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Belmont Grange Nursing and Residential Home Outstanding

The provider of this service changed - see old profile

Reports


Inspection carried out on 7 October 2020

During an inspection looking at part of the service

Belmont Grange Nursing and Residential Home is a care home which is registered to provide both nursing and residential care for up to 30 adults. At the time of this review, 30 people were living at the home, including some people who were living with a dementia type illness.

Belmont Grange Nursing and Residential Home is a large detached care home set out over two floors.

We found the following examples of good practice.

• The home had a dedicated infection prevention and control lead who was also their clinical lead. They monitored and ensured all staff adhered to current, national guidance and maintained high standards of infection prevention and control throughout the home.

• Staff were observed wearing appropriate personal protective equipment (PPE) at all times. Suitable supplies of PPE were available. Staff received regular training in infection prevention and control measures and appropriate use of PPE.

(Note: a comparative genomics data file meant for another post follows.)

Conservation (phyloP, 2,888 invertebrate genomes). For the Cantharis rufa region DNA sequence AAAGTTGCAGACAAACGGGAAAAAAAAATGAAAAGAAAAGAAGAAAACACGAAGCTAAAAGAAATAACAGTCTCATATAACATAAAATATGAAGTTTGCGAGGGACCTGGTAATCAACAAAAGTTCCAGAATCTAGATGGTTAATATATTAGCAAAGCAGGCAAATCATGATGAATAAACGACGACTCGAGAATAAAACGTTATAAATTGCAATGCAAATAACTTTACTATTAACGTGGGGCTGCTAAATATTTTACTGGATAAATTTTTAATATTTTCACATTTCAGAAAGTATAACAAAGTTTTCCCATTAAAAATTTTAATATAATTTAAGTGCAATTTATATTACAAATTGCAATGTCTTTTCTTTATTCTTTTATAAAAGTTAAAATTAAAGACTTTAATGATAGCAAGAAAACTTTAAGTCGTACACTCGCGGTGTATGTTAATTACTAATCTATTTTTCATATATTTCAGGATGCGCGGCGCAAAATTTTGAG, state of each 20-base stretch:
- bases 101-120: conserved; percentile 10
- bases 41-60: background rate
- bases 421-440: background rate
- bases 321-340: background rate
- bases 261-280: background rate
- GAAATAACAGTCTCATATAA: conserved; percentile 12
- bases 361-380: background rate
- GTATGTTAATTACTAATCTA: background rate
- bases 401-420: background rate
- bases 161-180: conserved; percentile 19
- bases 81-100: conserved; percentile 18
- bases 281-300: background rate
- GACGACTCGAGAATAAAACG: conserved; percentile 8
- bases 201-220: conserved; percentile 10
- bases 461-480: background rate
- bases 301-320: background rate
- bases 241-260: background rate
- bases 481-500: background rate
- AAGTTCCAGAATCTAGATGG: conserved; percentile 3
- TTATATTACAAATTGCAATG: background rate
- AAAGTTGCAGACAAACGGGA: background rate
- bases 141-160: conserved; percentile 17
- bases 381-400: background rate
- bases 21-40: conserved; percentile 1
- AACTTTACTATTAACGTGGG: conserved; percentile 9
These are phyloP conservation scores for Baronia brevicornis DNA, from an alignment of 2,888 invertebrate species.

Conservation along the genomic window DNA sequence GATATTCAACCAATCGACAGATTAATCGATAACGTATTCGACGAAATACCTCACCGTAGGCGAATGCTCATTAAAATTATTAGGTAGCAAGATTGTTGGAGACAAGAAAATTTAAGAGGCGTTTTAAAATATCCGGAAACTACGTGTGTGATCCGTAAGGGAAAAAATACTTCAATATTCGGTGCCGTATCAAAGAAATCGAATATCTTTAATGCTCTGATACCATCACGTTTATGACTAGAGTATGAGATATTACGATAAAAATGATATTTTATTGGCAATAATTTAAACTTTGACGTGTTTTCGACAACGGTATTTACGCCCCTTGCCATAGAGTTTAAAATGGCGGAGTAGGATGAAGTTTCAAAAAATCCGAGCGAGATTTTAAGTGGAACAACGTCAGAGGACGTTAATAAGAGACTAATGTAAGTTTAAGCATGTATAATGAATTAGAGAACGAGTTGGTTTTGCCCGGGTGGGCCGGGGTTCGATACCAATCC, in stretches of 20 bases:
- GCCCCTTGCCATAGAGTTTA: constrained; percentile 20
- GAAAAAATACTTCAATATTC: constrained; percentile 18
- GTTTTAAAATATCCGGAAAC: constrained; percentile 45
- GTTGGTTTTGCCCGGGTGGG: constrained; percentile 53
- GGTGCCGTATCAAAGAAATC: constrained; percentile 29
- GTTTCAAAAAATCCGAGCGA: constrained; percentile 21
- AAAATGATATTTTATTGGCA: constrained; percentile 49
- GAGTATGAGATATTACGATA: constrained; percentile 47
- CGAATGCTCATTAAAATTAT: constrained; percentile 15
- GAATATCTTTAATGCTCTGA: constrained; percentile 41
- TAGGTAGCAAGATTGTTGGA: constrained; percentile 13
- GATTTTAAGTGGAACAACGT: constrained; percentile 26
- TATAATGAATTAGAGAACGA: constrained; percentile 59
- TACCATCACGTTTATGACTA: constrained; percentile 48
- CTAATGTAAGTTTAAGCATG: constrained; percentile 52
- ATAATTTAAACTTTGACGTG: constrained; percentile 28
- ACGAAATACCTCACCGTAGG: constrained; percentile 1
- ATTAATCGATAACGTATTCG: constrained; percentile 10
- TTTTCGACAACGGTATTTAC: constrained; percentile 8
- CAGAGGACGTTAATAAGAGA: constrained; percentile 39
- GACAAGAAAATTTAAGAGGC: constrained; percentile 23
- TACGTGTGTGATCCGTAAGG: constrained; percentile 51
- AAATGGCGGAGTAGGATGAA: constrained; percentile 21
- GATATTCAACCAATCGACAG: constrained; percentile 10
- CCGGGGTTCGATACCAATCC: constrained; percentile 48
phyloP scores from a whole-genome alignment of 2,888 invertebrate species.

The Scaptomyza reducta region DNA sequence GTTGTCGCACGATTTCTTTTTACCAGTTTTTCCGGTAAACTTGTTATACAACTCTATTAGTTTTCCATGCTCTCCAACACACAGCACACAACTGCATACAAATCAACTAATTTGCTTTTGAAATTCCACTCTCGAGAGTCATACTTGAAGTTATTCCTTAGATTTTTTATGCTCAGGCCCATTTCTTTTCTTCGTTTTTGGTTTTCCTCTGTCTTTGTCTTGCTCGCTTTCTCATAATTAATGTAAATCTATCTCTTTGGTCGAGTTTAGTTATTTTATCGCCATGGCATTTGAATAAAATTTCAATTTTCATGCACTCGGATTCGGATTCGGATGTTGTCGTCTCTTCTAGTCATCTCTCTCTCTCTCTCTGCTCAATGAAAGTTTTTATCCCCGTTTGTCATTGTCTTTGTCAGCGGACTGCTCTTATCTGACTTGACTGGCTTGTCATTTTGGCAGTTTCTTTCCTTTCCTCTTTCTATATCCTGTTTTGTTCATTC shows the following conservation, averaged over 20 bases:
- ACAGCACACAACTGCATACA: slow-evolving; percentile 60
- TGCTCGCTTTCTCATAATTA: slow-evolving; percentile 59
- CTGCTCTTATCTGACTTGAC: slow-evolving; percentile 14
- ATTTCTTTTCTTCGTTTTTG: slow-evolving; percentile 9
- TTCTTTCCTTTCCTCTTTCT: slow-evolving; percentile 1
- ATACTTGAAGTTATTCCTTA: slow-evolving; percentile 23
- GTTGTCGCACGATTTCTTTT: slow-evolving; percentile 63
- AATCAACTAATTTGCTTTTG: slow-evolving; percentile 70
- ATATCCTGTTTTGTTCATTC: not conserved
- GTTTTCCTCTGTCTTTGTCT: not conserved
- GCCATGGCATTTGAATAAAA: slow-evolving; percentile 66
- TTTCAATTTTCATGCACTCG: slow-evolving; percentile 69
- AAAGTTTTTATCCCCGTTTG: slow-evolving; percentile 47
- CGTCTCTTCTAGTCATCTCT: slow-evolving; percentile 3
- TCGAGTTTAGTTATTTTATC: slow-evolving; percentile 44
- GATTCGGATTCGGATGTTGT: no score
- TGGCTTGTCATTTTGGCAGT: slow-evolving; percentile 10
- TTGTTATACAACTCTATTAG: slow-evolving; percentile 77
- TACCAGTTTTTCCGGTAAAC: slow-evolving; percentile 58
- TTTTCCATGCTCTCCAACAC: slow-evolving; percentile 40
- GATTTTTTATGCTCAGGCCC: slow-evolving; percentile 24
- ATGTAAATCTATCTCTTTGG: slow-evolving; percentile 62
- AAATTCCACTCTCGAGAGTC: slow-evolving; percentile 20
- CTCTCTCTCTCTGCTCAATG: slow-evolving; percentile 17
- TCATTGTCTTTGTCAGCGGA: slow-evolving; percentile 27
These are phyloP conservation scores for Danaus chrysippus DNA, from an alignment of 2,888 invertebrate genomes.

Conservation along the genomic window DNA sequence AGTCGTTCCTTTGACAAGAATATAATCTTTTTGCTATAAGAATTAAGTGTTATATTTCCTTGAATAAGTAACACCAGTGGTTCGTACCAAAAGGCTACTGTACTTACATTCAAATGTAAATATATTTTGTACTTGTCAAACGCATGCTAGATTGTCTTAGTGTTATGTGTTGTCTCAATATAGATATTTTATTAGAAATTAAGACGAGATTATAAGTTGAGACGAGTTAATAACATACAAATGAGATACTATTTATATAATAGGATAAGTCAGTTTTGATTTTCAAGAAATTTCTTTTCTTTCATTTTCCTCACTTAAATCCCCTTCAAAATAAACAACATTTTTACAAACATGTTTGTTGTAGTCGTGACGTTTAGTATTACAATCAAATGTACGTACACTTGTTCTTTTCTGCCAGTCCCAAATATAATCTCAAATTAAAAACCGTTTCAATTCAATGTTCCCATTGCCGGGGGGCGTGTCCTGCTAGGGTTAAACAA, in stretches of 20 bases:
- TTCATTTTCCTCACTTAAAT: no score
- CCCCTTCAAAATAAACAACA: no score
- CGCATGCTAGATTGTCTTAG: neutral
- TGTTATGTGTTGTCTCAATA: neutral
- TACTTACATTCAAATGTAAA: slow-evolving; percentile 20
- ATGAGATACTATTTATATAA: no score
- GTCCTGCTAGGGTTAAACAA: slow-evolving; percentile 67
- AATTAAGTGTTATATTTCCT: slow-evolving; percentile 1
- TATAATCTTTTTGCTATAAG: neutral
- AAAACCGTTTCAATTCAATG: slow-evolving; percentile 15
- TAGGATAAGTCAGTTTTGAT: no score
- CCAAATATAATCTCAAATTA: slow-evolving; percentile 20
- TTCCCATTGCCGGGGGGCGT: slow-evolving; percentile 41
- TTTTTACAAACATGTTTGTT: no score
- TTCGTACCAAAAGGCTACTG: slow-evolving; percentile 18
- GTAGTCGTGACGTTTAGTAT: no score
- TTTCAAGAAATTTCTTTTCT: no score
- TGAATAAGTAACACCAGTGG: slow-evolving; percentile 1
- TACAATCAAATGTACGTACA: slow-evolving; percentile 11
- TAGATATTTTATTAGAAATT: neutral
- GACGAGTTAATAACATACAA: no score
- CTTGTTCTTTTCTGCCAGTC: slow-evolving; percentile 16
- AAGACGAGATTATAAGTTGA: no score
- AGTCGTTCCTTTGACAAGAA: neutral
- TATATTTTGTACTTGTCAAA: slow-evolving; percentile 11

• The home ensured people moving into the home, isolating or presenting with any symptoms were supported safely in accordance with national guidance.

• The home provided people and their relatives with information to support their understanding of the isolation processes and visiting procedures.

• People were cared for by a dedicated staff team who provided a support bubble to meet all their needs and reduce any feelings of isolation and loneliness. This included a range of individual social activities and contact with friends and family.